Admittedly Peter might have a point that Buckley’s speeches sometimes fell flat; and certainly he took on tasks that went beyond his perpetually cluttered publishing schedule. What for me, however, is noteworthy is that he was as good as often as he was, given his endless obligations and considering all the novels and columns that he was grinding out. In the early 1990s, I began to correspond with Buckley at the urging of a shared friend, and in one abrasive, no-holds-barred letter, let him know how disappointed I had been by his odyssey over the preceding twenty years. I carefully spelled out his “tergiversations,” one of his favorite bookish terms, and I cited examples of those he had once reamed out, for example, the atheist philosopher at Yale, Paul Weiss, with whom he later struck up much publicized, socially celebrated friendships. I strongly hinted that he had “put off the Old Adam and put on the New one” as an exercise in social climbing. Buckley wrote back an even longer letter, and it was full of the statements that he had made about his present friends over a long period of time, citations that were meant to indicate a lack of contradiction between his current and past views. He also tried to prove that his apparent about-faces on a wide range of social issues had never really occurred, and indeed his present stands were the ones he had held decades earlier.
Two things about Buckley’s letters, and this text in particular, impressed me. One, my correspondent did not have to provide me (of all people) with an elaborate self-justification. His neoconservative buds had already marginalized me, and although I was corresponding with my onetime hero, I would be of absolutely no use to the movement that his then current friends were creating with his cooperation. In fact, I would never be allowed to participate in any way in their zombie army. Two, he managed to play the bad cards I had dealt him superbly. He had put me on the defensive, despite the abundant proofs for my implied charges. He was like a chess master taking his multiple opponents apart one after the other.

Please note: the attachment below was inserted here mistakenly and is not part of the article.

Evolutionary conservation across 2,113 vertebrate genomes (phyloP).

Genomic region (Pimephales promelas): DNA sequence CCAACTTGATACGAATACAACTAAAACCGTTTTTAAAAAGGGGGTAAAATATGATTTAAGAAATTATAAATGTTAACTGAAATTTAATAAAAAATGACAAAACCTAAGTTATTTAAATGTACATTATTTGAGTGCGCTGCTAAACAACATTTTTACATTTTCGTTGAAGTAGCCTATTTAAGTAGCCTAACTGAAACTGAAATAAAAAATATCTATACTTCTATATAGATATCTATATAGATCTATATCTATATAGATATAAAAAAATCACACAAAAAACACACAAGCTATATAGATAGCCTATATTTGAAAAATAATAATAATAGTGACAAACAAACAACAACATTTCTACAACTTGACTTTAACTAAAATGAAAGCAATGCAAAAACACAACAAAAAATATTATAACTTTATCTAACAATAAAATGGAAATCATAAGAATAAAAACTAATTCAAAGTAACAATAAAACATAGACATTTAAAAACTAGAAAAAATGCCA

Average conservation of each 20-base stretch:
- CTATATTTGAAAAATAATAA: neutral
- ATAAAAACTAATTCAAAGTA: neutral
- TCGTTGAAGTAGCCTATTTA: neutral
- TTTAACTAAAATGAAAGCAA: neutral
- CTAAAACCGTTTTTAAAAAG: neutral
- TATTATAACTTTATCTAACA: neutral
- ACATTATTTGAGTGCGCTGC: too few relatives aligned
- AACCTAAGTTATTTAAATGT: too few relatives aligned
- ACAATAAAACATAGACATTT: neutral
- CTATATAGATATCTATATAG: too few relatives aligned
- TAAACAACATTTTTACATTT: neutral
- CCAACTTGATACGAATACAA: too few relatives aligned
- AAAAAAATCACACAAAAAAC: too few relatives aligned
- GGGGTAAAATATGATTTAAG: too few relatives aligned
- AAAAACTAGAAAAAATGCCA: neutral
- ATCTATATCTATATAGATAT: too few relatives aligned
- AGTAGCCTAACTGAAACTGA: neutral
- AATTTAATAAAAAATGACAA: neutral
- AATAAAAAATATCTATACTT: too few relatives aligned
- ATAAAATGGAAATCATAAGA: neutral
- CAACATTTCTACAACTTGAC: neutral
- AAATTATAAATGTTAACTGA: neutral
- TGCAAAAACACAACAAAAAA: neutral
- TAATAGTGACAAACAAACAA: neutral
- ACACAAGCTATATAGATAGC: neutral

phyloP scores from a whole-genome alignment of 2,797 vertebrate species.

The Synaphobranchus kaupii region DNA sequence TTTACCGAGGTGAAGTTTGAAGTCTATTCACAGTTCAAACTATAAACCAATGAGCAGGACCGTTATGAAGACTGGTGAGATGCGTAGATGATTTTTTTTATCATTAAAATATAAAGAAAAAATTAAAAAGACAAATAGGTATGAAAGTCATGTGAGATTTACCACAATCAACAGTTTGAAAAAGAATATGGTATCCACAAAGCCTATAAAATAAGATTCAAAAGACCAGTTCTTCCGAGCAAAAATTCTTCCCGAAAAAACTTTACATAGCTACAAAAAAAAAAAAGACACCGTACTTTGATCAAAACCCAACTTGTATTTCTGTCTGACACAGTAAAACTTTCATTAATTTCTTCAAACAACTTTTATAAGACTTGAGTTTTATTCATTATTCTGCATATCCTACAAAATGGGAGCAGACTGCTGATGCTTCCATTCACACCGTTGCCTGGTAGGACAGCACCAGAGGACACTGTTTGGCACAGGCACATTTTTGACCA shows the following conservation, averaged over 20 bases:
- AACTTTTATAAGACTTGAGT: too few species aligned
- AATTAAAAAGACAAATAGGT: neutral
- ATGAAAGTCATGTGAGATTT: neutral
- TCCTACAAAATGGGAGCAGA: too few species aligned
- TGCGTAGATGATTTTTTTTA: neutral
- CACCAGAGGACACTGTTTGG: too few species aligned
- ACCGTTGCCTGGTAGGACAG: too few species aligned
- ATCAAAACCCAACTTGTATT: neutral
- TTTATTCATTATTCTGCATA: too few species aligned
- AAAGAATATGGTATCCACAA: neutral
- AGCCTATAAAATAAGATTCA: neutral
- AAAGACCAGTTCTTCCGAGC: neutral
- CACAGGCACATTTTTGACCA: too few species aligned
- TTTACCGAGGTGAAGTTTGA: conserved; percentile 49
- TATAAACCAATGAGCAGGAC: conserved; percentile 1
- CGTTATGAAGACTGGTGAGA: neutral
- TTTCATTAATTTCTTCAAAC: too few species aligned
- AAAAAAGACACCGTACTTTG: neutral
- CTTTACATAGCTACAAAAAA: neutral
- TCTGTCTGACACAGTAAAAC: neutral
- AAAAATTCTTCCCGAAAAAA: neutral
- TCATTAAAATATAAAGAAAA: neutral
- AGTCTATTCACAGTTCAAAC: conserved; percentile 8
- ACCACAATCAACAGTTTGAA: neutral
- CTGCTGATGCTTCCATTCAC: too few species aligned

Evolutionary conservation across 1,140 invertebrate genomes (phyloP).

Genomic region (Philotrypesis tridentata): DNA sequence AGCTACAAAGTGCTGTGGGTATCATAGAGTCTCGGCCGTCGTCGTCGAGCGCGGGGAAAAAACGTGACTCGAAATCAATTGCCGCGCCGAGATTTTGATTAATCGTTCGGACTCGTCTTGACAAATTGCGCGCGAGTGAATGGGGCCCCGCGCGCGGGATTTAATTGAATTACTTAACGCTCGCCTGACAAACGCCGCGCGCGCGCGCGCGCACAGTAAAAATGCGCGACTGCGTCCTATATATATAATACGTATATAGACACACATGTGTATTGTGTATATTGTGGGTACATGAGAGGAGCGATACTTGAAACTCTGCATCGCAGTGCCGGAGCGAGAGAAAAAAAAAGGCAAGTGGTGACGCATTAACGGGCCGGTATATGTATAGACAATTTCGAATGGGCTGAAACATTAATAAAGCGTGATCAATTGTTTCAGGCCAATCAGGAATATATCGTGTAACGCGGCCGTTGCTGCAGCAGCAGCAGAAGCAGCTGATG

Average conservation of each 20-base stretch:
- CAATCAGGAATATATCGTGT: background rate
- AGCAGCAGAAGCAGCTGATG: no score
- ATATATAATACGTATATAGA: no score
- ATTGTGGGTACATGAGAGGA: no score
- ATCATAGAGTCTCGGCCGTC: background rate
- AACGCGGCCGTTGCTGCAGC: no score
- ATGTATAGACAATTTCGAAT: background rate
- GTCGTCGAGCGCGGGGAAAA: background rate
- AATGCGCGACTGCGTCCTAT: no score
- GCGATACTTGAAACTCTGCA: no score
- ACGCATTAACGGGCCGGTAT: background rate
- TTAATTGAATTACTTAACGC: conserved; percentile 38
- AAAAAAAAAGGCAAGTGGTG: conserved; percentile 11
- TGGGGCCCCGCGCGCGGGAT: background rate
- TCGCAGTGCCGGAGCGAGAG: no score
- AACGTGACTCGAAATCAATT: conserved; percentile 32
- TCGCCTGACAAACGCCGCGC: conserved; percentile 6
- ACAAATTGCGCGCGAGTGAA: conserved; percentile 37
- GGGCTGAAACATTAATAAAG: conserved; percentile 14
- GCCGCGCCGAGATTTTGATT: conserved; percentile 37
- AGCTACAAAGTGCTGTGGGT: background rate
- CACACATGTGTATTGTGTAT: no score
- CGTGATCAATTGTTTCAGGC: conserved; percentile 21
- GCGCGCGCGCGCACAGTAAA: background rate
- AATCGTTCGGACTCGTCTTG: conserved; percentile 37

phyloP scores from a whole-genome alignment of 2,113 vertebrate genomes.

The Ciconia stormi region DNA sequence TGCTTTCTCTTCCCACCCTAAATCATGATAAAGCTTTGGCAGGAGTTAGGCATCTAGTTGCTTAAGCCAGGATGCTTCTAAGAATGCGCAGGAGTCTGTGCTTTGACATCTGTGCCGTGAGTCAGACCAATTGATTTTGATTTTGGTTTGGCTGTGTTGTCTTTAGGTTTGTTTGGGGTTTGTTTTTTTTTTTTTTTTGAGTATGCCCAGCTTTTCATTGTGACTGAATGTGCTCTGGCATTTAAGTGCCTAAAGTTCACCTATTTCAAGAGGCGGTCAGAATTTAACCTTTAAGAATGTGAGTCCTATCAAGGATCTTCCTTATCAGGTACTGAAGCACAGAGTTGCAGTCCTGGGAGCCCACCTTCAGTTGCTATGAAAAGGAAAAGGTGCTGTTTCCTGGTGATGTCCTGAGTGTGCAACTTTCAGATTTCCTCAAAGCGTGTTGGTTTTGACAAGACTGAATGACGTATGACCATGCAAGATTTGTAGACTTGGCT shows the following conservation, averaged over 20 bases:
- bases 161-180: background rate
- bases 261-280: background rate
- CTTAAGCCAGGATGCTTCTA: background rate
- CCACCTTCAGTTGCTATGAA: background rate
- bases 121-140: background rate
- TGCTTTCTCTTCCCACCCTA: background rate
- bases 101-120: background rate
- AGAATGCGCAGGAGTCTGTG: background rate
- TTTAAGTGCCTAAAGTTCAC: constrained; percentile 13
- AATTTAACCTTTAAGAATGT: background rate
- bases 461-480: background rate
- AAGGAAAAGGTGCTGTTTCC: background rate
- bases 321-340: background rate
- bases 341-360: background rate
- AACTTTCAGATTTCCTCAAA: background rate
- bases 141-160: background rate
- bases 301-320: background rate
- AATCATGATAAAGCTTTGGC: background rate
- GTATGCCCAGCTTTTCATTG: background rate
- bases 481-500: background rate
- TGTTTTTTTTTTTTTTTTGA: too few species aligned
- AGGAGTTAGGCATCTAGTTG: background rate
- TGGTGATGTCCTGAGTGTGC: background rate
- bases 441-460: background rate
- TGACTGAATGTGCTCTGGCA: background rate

Presumably I was not the only person with whom my correspondent was discussing his “tergiversations.” He had undoubtedly tried some of his polemical weapons on other “Dear Bill” critics before getting around to my brief, on July 22, 1992. Still, it seemed unlikely that in all cases he had had to respond to exactly the same set of evidence. There is probably a ton of evidence for what I was suggesting, and his attackers would have had no problem finding many illustrations of his volte-face. Nor do I consider my debating abilities to be anything but first-rate. But I was clearly embroiled with someone who was much better than I. Moreover, a letter he had written that was brought to my attention soon after (in circumstances I am not allowed to reveal), one that had been sent to the neocon ranter Irwin Stelzer, who had predictably called Pat Buchanan a “Nazi,” testified further to Buckley’s argumentative and verbal skills. I could not imagine having come up with a refutation even remotely as good, and certainly not as a literary exercise produced en route to a speaking engagement.
Having paid this compliment, it is also inconceivable how such a writer of quality could have surrounded himself with the mental midgets he enlisted for National Review or the untalented social vulgarians who snatched up his mind in the 1970s. One is sadly reminded here of how Carl Schmitt and Martin Heidegger, both surpassingly brilliant thinkers, tried to pass in the social world of the Third Reich. The renowned composer Shostakovich had engaged in a similar form of slumming under Stalin. But these celebrities eventually recoiled from those they had forced themselves to court, unlike Buckley, who sank deeper and deeper into the fatuous world of his patrons.
Despite his slide downward, WFB showed talents that I could never dream of equaling—and particularly not at this stage in my life. He deserved at least some of his moments in the sun; and I am glad that he enjoyed the ones he was entitled to. As in our views of other badly flawed men of talent, let us pay fitting tribute to Bill Buckley, without willfully ignoring what the Germans call the Schattenseite, the shadowy, negative aspect of people and things that honesty requires us to notice.